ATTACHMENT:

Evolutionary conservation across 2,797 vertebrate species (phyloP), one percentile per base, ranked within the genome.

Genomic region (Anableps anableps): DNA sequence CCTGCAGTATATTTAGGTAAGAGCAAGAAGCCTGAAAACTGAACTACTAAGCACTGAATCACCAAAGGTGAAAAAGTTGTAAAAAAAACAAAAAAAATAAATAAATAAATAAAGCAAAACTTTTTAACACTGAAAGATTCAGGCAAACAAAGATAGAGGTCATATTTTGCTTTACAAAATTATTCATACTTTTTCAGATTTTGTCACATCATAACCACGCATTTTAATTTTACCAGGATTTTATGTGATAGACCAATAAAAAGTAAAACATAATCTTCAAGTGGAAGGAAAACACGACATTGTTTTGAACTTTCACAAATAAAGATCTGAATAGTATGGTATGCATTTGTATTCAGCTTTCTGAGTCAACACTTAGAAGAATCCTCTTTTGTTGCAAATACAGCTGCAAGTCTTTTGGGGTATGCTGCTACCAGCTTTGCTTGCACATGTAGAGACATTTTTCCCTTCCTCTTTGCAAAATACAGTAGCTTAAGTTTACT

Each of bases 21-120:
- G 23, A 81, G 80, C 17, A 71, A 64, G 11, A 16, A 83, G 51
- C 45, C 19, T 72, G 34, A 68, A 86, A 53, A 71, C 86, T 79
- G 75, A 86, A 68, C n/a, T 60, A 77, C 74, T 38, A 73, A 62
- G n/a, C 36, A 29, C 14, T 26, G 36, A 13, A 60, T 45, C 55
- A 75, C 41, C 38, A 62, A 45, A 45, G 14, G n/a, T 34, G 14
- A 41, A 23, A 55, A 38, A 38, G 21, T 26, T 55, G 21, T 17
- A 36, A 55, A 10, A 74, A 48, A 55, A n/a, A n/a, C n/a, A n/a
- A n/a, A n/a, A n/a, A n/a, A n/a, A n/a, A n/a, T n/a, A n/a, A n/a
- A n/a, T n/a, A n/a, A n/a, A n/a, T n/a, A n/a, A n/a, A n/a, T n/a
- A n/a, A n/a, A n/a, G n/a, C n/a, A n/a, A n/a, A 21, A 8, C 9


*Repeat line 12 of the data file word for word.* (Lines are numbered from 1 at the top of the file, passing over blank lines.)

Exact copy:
- A n/a, T n/a, A n/a, A n/a, A n/a, T n/a, A n/a, A n/a, A n/a, T n/a